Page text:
Singapore Media Watch

Wednesday, October 25, 2006

In focus: Objective journalism and its role in society

In a private email exchange with Mr Seah Chiang Nee, a veteran journalist and writer of the renowned Littlespeck political website, Mr Seah shared us the importance of adopting an objective, balanced line of reporting in journalism.

The objective of our blog is not to "bash" SPH or the government blindly. We understand the need to be circumspective and to give credit to the government when it is due.

It is precisely because the mainstream media is largely slanted towards the government that we see the need to provide a counter to balance things.

The media may not espouse support for the government openly and directly, but through the clever and selective use of certain words and sentences and via innuendoes, they help influence perceptions subtlely.

Most Singaporeans will simply browse through the papers with little thorough analysis. Our hectic schedules do not permit us to read carefully in between the lines and this causes us to sway under the influence of the media if we are not mindful enough.

Our aim is to correct this inherent bias by revealing the hidden meaning and agenda behind the news reports.

Take for example the report in Sunday Times on 15 October 2006 of Mr Yaacob's comments on Ms Sylvia Lim's being "opportunistic" in her call for the government to do more to solve the haze problem.

Many of our readers were initially led to believe that the Workers' Party is indeed "opportunistic" till they read our review.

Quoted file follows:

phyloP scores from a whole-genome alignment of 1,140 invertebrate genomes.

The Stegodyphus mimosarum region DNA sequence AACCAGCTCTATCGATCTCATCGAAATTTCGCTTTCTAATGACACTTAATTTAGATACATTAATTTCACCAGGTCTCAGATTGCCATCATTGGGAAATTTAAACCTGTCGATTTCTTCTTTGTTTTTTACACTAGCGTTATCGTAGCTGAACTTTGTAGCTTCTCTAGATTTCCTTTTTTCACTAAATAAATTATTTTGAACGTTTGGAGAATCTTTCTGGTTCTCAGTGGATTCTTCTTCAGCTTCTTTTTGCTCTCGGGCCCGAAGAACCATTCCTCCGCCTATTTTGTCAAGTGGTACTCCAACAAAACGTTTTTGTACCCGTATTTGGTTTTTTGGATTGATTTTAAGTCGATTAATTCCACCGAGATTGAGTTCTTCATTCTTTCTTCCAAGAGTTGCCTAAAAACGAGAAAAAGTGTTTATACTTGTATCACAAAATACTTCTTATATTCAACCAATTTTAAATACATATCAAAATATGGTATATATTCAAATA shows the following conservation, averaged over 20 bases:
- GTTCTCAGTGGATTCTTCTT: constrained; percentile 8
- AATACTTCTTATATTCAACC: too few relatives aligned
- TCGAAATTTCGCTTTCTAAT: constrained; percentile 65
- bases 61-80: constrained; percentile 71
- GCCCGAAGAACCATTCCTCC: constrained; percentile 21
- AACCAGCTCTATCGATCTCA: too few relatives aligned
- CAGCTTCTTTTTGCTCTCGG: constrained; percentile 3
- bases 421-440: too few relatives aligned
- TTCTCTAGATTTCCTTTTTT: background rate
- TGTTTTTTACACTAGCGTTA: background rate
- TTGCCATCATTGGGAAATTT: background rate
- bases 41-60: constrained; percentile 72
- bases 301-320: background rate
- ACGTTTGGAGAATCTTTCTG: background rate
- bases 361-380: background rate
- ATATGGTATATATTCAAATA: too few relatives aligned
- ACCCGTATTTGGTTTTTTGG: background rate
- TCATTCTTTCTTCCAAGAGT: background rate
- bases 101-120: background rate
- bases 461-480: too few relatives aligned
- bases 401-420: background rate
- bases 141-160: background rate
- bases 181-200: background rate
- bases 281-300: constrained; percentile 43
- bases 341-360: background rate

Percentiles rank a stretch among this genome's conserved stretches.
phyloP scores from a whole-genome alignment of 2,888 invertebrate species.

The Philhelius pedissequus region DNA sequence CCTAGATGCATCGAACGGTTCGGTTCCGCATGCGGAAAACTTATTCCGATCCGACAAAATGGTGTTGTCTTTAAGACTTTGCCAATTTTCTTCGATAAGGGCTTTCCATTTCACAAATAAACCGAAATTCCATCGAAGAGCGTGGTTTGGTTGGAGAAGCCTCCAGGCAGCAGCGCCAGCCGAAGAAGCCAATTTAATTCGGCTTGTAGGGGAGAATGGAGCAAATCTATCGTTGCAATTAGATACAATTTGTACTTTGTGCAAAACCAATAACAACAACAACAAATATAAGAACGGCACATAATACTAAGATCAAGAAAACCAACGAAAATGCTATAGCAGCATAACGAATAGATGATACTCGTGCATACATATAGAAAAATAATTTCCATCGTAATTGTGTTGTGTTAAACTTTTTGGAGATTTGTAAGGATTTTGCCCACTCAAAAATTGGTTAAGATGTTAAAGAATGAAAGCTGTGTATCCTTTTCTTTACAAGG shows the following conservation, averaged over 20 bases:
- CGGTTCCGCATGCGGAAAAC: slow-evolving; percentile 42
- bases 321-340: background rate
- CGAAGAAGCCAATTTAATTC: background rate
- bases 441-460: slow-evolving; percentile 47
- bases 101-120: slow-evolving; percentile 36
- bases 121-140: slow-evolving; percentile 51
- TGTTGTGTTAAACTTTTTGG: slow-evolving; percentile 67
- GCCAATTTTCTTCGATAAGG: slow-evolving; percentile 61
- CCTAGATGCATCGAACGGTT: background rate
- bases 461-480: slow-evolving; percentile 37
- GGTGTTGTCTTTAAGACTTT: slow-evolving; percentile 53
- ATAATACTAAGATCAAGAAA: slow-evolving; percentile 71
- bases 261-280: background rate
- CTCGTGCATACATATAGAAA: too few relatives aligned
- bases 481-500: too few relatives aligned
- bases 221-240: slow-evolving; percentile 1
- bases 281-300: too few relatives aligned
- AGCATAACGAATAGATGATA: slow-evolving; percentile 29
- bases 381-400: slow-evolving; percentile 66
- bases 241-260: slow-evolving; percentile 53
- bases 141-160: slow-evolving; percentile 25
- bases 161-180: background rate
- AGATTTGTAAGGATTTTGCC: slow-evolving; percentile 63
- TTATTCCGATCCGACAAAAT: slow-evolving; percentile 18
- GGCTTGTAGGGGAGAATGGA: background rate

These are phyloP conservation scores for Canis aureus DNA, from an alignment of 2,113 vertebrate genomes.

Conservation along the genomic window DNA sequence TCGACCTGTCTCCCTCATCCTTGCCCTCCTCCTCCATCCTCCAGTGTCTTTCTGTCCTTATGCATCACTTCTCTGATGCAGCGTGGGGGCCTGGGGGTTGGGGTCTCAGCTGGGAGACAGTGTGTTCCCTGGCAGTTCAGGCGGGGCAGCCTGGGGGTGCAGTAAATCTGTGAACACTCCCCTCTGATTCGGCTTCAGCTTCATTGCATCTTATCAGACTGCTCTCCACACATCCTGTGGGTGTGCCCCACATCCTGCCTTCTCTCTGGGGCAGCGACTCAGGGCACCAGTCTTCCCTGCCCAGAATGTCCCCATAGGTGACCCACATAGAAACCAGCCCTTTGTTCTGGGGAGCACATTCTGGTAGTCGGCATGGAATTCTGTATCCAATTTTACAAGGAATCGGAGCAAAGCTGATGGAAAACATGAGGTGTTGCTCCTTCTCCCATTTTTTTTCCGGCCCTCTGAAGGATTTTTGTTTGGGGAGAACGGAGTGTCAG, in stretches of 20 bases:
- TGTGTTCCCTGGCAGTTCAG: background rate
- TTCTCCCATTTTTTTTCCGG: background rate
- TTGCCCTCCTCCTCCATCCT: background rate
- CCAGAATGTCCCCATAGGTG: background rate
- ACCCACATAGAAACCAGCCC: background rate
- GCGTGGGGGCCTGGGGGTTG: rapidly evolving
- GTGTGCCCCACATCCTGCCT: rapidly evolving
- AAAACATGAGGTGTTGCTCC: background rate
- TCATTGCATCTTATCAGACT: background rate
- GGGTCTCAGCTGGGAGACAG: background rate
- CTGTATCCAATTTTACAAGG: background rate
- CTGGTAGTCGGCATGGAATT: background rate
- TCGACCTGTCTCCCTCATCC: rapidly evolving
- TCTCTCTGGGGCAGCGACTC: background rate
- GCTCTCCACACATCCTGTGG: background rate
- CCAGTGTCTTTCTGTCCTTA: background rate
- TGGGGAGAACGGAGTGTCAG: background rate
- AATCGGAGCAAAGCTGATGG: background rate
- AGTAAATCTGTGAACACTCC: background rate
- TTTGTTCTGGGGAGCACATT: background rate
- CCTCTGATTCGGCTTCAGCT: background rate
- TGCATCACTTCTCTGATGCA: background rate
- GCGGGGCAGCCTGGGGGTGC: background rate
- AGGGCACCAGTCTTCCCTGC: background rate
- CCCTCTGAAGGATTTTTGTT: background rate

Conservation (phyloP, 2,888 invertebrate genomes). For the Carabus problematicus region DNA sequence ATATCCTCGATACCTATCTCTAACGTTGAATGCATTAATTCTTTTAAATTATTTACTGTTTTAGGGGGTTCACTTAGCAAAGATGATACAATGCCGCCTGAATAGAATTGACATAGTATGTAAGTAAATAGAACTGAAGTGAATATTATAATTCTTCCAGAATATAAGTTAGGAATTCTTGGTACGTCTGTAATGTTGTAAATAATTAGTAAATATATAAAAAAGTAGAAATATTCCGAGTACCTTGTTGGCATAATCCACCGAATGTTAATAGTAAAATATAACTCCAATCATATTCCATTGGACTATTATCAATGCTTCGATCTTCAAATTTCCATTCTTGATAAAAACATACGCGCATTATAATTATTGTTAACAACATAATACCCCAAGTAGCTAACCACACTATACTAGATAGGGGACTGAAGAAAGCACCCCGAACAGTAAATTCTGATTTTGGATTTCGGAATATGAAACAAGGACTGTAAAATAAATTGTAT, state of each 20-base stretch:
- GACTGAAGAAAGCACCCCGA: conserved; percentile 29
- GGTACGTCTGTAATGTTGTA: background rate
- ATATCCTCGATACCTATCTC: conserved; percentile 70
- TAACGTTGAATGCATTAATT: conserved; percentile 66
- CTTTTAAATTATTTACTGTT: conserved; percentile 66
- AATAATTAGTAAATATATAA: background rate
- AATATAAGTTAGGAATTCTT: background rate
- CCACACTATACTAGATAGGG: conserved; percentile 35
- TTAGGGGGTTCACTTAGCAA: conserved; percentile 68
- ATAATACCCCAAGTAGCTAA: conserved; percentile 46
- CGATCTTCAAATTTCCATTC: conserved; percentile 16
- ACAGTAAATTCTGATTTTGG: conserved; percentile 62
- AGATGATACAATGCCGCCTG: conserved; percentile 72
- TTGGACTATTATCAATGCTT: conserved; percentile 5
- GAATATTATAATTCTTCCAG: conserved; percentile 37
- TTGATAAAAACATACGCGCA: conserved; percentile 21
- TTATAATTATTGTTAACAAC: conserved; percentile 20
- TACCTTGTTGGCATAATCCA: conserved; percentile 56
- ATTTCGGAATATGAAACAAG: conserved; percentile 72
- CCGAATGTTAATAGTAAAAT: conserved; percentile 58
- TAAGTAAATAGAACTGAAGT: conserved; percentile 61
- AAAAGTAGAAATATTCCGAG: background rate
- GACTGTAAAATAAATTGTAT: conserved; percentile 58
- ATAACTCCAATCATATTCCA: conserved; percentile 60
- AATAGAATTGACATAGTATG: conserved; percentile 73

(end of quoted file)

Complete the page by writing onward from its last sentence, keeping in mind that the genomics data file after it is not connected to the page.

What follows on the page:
Is "objective journalism" possible in reality and in Singapore? Subjectivity is an innate failing of human beings, an ubiquitous trait of human nature.

No matter how hard we try, the way we think and write is largely influenced by pre-conceived ideas, thoughts and impressions.

Objectivity can best be achieved through having a plurality of diversive views from various writers so that their inherent prejudices will cancel each other out.

Are Singaporeans ready for "objective journalism?" After years of "programming" by the state media, a majority of Singaporeans have become so accustomed to what was reported in local news that they do not question it anymore.

To them, the pro-government stance of the mainstream media is the yardstick they hold for "objectivity" and therefore any diversive views will naturally be interpreted as anti-government, biased and without an iota of truth.

A second group which is growing fast in recent years comprise mainly of young educated internet-savvy Singaporeans who no longer finds any credibility in the mainstream media. They are sceptical about whatever is reported even if it is true.

To quote an example the daily updates of PSI indexes. Most Singaporeans on internet forums believe that the actual PSI is higher than that reported by ST and CNA even though they have no proof to support their hypothesis.

These Singaporeans will always be critical of the government regardless of what you write and are unlikely to accept any pro-government news as true.

In view of the above 2 scenarios, how much an impact will "objective journalism" in providing balanced views from both sides of the story have on Singaporeans?